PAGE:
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Ottawa has so far provided Canadian-made bomb suits to help protect Ukrainian deminers and has plans to help fund remote-control systems to clear large areas such as farmlands.

Last month, Canada unveiled funding to remove both landmines and cluster bombs from parts of Southeast Asia that remain inaccessible decades after conflicts like the Vietnam War.

This report by The Canadian Press was first published Dec. 6, 2022.

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B.C.’s Julia Levy is Canada’s first trans woman Rhodes Scholar

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British Columbia’s newest Rhodes Scholar will pursue a master’s degree in computational chemistry, but she says it’s also an “incredible opportunity” as a trans woman to give back to her community.

University of Victoria graduate Julia Levy said she was “blown away” when she learned she was among 11 Canadians selected for this year’s Rhodes Scholarship, one of the world’s oldest and most prestigious such awards.

Levy, 24, will head to Oxford University in England next October for the fully funded scholarship, a prize she said carries a special meaning because she is the country’s first trans woman Rhodes Scholar.

“I feel I am very, very proud being the first trans woman in Canada (to become a Rhodes Scholar),” said Levy, who made the transition from he to she three years ago.

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While the transition was a tough journey, Levy said she is aware of the many advantages she’s had.

“I think it’s really interesting to note that I am privileged in literally every other way, like my parents being supportive of my transition. I have always had financial stability and I grew up in a good part of Vancouver … maybe that’s the advantages that you need to equal out the trans part of it,” said Levy.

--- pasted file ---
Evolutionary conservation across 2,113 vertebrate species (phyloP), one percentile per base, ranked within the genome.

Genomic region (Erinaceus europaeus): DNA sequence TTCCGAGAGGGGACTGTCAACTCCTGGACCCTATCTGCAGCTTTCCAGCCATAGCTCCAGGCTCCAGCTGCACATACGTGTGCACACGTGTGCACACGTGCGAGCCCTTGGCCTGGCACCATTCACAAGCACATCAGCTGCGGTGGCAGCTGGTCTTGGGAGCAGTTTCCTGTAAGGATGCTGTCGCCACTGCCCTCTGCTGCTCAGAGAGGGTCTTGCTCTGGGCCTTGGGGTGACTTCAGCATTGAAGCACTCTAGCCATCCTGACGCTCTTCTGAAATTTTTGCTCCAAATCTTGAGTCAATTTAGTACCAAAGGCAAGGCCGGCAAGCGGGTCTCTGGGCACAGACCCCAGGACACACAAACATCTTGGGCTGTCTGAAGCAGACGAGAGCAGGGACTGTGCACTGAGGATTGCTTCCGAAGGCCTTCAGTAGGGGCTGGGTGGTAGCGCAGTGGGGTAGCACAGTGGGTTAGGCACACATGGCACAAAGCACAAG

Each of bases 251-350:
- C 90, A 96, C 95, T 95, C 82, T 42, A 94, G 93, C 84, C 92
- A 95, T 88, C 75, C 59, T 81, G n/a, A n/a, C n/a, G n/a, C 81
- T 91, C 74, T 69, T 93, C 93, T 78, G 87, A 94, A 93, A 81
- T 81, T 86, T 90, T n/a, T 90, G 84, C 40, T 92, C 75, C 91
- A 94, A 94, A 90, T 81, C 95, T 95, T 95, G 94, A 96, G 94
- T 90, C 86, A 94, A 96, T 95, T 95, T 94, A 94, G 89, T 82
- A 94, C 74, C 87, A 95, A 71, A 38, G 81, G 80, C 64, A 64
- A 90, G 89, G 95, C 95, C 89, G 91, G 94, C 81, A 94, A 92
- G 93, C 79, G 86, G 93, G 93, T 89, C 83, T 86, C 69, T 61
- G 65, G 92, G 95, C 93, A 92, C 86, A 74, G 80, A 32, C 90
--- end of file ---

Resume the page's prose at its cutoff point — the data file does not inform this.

Levy, who graduated from the University of Victoria with a chemistry major and a minor in visual arts, described the scholarship as an “incredible opportunity and a gift,” equipping her with more knowledge and power to give back to the trans community.

“I feel my experiences of being trans and the ways that I have had to navigate the world being trans … has given me a lot of empathy for people in crisis and people who have difficulties in their lives,” said Levy.

“I know what it is to be at the bottom in some ways and my interest in harm reduction and trans care really all comes from that place of knowing what it’s like and wanting to reach out and help out where that’s possible.”

Levy is also a scientist, artist, activist, programmer, friend and daughter, she said.

“There are many parts of me that are equally important to who I am.”

University of Victoria chemistry professor Jeremy Wulff supervised Levy and said she was “destined for greatness,” bringing insights to projects that led to their success.

“I’m always excited when my students are recognized with awards and fellowships, but the Rhodes award is at a whole other level,” he said. “Julia is in excellent company amongst this group, and it’s absolutely where she belongs.”

Levy said magic can happen when you mix computation with chemistry.

In her second year at the University of Victoria, she found some classmates were struggling to picture molecules in their heads while doing peer teaching.

To help them visualize complex molecules, Levy created an augmented-reality app.

The app is a QR code in the workbook and allows the learner to see the molecule on their phone in three dimensions.